Analgesic effects of electroacupuncture at ST25 and CV12 in a rat model of postinflammatory irritable bowel syndrome visceral pain


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Abstract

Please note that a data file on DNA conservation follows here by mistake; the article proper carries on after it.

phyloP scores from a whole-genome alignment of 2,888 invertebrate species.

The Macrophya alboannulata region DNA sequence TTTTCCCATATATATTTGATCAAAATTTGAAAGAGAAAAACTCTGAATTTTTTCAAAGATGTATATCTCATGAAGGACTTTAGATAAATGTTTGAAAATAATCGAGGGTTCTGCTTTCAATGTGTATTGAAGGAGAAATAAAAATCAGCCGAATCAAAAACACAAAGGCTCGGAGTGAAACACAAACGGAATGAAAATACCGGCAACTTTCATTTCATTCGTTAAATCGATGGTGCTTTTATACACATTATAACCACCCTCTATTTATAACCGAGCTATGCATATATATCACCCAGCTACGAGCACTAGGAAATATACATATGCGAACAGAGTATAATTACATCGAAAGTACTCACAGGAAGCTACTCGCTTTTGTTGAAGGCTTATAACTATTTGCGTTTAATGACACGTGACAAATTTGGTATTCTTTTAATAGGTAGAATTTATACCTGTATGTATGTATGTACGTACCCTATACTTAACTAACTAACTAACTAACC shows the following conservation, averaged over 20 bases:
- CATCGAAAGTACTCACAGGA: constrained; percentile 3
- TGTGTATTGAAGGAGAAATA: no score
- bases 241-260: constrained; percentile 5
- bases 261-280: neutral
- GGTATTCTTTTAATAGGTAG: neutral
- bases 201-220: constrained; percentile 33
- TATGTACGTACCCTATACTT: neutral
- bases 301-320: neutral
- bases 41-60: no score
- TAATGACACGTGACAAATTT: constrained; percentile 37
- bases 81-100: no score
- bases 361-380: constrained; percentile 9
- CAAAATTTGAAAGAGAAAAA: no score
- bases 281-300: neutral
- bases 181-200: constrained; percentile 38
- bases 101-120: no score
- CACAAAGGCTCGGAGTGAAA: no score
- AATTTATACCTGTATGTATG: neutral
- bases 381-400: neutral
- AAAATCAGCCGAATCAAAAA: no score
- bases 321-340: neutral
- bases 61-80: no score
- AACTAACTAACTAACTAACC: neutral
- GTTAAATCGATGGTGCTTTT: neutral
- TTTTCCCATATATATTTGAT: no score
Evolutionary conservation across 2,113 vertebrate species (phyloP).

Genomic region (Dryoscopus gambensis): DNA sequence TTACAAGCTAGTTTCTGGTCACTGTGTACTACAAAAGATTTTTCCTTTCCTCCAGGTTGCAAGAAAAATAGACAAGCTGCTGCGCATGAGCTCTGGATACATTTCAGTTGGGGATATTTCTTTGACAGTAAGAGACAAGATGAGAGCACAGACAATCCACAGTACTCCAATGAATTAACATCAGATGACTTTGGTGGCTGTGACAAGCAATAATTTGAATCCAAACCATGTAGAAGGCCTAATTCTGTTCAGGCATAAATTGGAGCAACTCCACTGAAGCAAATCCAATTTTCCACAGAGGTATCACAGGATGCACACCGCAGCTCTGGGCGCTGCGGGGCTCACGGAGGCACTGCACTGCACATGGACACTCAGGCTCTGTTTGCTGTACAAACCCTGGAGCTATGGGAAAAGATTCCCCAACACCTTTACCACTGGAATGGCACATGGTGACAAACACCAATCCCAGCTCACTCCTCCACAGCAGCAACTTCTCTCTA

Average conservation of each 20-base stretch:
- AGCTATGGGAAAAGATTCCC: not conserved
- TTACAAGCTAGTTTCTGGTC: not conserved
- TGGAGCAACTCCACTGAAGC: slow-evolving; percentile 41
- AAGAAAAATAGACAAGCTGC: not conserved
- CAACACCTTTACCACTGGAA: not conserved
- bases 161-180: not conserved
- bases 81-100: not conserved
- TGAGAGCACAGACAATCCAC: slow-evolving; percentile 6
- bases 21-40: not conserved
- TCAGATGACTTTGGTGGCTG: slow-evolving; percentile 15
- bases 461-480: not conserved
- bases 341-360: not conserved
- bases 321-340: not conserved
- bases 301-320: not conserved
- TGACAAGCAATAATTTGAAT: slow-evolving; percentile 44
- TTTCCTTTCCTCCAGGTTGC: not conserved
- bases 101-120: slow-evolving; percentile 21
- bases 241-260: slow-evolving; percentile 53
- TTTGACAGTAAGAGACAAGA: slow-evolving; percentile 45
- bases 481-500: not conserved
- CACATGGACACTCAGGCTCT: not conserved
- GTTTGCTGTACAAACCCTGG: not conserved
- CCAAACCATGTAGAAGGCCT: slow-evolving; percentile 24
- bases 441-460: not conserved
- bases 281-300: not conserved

BackgroundTreatment with electroacupuncture (EA) at ST25 and CV12 has a significant analgesic effect on postinflammatory irritable bowel syndrome (PI-IBS) visceral pain. Enterochromaffin (EC) cells and serotonin (5-hydroxytryptamine (5-HT)) are important in the development of visceral hyperalgesia.ObjectiveTo investigate the analgesic effect and underlying mechanisms of EA at ST25 and CV12 on the treatment of trinitrobenzene sulfonic acid (TNBS)-induced PI-IBS visceral hyperalgesia in rats.MethodsAfter EA at ST25 and CV12, changes in abdominal withdrawal reflex (AWR), electromyography (EMG) recordings, colonic EC cell numbers, and expression of tryptophan hydroxylase (TPH), 5-HT and 5-hydroxyindoleacetic acid (5-HIAA) of TNBS-induced PI-IBS visceral hyperalgesia in rats were examined.ResultsThe results of AWR tests and EMG recordings indicated a significant analgesic effect of EA stimulation at ST25 and CV12on PI-IBS visceral hyperalgesia (p<0.05). In addition, the increased EC cell numbers and colonic expression of TPH and 5-HT in rats with TNBS-induced PI-IBS visceral hyperalgesia were significantly reduced by EA (p<0.05).ConclusionsEA stimulation at ST25 and CV12 can attenuate visceral hyperalgesia. This analgesic effect may be mediated via reduction of both colonic EC cell number and 5-HT concentration.

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